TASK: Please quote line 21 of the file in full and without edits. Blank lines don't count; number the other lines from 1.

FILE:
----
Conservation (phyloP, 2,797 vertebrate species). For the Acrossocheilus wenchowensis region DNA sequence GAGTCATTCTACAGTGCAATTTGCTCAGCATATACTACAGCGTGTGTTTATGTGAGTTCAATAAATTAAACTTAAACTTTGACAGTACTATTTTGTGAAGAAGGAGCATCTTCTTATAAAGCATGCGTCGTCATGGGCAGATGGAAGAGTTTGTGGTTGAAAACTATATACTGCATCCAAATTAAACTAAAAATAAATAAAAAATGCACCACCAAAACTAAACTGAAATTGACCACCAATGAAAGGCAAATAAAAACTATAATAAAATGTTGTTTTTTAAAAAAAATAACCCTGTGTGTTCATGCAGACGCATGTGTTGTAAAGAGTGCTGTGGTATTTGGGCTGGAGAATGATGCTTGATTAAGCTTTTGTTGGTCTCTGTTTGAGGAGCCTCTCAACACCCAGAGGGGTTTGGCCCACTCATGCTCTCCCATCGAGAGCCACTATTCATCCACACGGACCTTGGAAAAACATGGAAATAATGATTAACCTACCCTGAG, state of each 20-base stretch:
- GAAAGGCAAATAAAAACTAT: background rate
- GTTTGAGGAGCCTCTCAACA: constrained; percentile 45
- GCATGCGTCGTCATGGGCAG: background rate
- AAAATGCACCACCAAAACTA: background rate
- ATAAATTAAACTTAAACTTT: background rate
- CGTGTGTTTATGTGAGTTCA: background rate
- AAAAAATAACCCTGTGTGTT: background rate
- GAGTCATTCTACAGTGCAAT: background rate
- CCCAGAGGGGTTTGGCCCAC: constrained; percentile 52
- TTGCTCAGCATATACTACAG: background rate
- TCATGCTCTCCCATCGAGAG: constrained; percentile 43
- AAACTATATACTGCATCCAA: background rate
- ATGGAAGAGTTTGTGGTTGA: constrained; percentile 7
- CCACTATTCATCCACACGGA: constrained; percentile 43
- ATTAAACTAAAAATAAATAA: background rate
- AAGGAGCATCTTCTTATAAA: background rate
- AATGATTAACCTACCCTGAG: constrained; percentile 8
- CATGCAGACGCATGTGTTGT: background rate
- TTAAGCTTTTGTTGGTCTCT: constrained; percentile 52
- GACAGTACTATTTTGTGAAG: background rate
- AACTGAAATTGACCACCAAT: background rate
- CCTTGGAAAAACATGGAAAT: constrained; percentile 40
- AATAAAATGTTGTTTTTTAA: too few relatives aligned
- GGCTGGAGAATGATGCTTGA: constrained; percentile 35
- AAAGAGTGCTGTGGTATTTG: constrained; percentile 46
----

- GACAGTACTATTTTGTGAAG: background rate